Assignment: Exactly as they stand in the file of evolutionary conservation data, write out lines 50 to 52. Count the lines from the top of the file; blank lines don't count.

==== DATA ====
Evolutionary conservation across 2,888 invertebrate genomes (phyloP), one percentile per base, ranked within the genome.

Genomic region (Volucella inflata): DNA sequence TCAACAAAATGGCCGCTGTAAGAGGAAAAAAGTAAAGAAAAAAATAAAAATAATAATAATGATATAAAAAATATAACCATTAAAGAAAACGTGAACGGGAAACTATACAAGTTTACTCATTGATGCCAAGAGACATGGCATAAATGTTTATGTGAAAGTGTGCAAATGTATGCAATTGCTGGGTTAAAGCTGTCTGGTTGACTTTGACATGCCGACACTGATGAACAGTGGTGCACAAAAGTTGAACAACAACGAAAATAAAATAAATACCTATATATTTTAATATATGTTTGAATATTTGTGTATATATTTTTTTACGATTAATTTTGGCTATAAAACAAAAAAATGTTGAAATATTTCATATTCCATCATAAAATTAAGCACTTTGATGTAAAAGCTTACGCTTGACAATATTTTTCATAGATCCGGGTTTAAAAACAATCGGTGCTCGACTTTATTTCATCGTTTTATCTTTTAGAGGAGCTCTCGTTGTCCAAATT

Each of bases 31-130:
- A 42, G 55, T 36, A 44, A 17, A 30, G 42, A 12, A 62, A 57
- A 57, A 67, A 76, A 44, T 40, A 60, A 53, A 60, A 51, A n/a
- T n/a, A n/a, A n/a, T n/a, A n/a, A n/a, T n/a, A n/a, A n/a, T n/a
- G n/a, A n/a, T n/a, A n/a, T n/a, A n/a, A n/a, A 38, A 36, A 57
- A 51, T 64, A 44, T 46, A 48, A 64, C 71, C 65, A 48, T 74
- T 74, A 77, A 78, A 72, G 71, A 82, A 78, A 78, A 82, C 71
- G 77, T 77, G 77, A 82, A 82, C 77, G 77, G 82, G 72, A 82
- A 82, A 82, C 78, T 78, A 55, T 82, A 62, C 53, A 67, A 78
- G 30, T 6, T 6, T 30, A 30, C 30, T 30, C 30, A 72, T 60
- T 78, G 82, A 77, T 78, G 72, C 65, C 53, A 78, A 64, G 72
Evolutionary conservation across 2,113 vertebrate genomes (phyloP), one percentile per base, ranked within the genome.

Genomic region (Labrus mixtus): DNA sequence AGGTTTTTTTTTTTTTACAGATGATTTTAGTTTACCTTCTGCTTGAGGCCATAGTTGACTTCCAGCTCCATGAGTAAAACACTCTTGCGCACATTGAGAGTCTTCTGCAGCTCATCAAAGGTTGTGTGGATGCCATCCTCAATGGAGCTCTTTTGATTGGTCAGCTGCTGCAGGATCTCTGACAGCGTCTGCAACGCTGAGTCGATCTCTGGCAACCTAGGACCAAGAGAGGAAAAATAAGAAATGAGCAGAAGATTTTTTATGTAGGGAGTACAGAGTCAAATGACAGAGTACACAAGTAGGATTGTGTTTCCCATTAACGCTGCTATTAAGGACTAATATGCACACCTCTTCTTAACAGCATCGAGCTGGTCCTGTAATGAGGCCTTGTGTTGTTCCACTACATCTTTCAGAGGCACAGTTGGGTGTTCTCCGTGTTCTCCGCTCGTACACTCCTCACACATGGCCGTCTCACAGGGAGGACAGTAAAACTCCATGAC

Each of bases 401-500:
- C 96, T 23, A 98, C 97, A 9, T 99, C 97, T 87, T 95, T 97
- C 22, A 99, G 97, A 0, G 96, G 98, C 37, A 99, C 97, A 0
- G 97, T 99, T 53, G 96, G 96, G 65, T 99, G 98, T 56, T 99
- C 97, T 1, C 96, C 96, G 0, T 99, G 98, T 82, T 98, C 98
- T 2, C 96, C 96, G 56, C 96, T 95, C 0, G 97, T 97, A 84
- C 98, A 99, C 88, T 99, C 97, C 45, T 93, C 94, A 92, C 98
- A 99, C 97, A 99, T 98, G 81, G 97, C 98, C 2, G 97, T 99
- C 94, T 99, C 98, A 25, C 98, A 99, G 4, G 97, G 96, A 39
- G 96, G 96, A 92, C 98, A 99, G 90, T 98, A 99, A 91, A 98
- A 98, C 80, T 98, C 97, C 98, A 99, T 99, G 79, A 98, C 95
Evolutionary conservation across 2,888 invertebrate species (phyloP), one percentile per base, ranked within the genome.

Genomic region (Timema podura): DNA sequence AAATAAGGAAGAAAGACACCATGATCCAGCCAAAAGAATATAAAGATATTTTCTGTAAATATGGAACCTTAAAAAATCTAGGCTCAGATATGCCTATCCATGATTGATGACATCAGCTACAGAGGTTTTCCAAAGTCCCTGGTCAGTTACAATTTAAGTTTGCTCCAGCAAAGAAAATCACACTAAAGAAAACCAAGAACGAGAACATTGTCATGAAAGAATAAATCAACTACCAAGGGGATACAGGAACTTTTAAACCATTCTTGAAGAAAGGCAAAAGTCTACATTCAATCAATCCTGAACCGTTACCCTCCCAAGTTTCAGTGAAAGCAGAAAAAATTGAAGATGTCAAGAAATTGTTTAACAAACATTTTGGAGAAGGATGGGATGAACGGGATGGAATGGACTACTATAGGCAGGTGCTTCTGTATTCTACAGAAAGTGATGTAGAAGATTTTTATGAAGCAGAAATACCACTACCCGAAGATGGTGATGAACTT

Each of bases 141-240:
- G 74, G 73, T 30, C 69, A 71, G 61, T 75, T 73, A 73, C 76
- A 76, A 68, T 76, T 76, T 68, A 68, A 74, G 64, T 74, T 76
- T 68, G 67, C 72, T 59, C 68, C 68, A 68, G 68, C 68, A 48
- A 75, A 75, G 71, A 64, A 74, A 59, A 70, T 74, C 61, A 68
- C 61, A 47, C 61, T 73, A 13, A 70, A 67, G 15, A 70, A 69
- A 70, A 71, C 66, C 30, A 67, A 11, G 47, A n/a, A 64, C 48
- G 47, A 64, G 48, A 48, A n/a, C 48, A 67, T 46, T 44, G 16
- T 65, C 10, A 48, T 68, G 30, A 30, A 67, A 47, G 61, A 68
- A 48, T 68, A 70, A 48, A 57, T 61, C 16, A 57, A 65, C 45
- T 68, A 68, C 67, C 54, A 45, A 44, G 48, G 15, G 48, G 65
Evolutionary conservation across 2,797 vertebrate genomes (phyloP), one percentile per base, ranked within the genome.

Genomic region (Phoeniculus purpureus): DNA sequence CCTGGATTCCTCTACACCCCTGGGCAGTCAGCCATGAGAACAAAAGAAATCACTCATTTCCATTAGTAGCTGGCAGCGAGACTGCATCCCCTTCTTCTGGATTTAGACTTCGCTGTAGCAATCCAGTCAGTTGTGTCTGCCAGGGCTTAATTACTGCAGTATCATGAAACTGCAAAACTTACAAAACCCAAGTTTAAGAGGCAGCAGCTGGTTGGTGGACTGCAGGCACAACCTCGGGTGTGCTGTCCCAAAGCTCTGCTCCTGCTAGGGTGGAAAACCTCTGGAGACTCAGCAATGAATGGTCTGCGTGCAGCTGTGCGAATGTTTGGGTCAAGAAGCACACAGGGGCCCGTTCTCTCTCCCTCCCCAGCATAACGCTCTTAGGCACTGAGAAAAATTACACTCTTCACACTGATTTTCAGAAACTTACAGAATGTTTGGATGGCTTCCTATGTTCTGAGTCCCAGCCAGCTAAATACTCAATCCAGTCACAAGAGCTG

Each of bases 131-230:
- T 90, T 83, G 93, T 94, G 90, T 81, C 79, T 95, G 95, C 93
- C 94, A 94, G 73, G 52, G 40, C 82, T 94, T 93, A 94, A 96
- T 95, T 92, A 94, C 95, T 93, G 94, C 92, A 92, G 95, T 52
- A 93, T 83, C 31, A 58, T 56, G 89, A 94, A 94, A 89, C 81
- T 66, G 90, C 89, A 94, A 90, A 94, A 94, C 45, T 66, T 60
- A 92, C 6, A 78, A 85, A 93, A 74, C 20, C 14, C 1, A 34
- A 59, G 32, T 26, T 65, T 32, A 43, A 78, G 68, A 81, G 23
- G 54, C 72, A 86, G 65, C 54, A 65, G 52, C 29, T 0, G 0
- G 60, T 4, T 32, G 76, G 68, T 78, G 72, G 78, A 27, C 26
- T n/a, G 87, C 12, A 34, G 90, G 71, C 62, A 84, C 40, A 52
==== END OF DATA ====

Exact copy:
- G 54, C 72, A 86, G 65, C 54, A 65, G 52, C 29, T 0, G 0
- G 60, T 4, T 32, G 76, G 68, T 78, G 72, G 78, A 27, C 26
- T n/a, G 87, C 12, A 34, G 90, G 71, C 62, A 84, C 40, A 52